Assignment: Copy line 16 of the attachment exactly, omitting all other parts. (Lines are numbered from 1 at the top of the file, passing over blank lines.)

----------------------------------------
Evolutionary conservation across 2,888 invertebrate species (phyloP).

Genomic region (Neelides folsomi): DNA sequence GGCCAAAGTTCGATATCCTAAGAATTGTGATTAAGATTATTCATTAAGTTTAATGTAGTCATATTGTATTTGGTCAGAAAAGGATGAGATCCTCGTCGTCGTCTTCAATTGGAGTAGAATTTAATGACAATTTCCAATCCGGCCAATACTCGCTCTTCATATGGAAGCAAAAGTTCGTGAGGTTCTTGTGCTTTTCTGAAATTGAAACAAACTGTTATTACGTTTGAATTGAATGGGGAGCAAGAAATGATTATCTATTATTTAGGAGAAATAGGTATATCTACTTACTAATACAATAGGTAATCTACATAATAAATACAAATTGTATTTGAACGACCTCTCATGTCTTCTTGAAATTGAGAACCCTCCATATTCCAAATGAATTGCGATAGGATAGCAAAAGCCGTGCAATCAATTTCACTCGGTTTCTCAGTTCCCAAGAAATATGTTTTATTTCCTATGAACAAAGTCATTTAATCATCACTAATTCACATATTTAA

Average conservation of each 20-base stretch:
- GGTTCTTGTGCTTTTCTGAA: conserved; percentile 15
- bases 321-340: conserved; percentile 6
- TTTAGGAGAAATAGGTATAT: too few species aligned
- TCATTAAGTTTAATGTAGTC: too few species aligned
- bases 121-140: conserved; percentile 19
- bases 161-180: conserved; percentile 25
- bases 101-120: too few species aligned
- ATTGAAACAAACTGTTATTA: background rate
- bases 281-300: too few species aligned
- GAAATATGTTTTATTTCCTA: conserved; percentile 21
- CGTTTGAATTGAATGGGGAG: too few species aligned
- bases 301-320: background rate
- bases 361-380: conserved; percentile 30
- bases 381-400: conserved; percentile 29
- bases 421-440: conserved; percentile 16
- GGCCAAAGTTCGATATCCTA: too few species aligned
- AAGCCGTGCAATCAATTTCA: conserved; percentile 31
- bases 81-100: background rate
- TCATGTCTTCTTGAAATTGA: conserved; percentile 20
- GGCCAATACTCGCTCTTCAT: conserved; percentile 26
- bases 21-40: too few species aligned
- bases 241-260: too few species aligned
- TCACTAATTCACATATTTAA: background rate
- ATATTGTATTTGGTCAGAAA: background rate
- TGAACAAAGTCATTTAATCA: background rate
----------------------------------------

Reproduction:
- bases 361-380: conserved; percentile 30